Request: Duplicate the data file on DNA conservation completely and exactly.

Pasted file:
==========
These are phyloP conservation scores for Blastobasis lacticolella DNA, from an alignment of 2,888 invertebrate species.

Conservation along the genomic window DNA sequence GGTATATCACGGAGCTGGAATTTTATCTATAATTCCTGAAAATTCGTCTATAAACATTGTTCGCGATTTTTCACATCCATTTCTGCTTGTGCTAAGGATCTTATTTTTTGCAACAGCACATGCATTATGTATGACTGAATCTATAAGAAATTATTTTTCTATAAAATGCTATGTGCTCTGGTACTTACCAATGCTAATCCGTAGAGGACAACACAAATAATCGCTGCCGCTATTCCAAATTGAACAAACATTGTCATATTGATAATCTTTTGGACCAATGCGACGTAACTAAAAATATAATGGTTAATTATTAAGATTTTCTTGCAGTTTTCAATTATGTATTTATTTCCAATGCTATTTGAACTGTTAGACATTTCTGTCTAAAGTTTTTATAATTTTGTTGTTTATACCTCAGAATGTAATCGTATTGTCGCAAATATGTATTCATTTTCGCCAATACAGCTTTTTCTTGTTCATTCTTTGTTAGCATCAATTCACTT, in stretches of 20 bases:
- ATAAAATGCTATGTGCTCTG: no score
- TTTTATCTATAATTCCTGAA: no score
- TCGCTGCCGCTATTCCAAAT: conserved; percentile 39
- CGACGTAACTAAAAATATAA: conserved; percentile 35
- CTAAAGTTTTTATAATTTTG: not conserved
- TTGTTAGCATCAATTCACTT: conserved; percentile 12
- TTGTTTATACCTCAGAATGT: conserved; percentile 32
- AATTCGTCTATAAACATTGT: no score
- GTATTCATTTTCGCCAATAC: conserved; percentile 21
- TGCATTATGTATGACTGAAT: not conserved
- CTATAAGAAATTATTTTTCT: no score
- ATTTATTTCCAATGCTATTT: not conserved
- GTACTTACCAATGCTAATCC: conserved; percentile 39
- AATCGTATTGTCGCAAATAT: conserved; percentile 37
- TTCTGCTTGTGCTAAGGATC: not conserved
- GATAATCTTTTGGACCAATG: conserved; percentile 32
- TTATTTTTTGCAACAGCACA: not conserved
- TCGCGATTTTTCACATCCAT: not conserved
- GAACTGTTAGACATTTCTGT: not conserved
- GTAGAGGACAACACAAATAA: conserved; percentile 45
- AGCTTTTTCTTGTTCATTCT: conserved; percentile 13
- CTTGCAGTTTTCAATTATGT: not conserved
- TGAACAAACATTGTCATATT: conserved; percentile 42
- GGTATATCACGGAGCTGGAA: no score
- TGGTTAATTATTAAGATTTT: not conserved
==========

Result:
These are phyloP conservation scores for Blastobasis lacticolella DNA, from an alignment of 2,888 invertebrate species.

Conservation along the genomic window DNA sequence GGTATATCACGGAGCTGGAATTTTATCTATAATTCCTGAAAATTCGTCTATAAACATTGTTCGCGATTTTTCACATCCATTTCTGCTTGTGCTAAGGATCTTATTTTTTGCAACAGCACATGCATTATGTATGACTGAATCTATAAGAAATTATTTTTCTATAAAATGCTATGTGCTCTGGTACTTACCAATGCTAATCCGTAGAGGACAACACAAATAATCGCTGCCGCTATTCCAAATTGAACAAACATTGTCATATTGATAATCTTTTGGACCAATGCGACGTAACTAAAAATATAATGGTTAATTATTAAGATTTTCTTGCAGTTTTCAATTATGTATTTATTTCCAATGCTATTTGAACTGTTAGACATTTCTGTCTAAAGTTTTTATAATTTTGTTGTTTATACCTCAGAATGTAATCGTATTGTCGCAAATATGTATTCATTTTCGCCAATACAGCTTTTTCTTGTTCATTCTTTGTTAGCATCAATTCACTT, in stretches of 20 bases:
- ATAAAATGCTATGTGCTCTG: no score
- TTTTATCTATAATTCCTGAA: no score
- TCGCTGCCGCTATTCCAAAT: conserved; percentile 39
- CGACGTAACTAAAAATATAA: conserved; percentile 35
- CTAAAGTTTTTATAATTTTG: not conserved
- TTGTTAGCATCAATTCACTT: conserved; percentile 12
- TTGTTTATACCTCAGAATGT: conserved; percentile 32
- AATTCGTCTATAAACATTGT: no score
- GTATTCATTTTCGCCAATAC: conserved; percentile 21
- TGCATTATGTATGACTGAAT: not conserved
- CTATAAGAAATTATTTTTCT: no score
- ATTTATTTCCAATGCTATTT: not conserved
- GTACTTACCAATGCTAATCC: conserved; percentile 39
- AATCGTATTGTCGCAAATAT: conserved; percentile 37
- TTCTGCTTGTGCTAAGGATC: not conserved
- GATAATCTTTTGGACCAATG: conserved; percentile 32
- TTATTTTTTGCAACAGCACA: not conserved
- TCGCGATTTTTCACATCCAT: not conserved
- GAACTGTTAGACATTTCTGT: not conserved
- GTAGAGGACAACACAAATAA: conserved; percentile 45
- AGCTTTTTCTTGTTCATTCT: conserved; percentile 13
- CTTGCAGTTTTCAATTATGT: not conserved
- TGAACAAACATTGTCATATT: conserved; percentile 42
- GGTATATCACGGAGCTGGAA: no score
- TGGTTAATTATTAAGATTTT: not conserved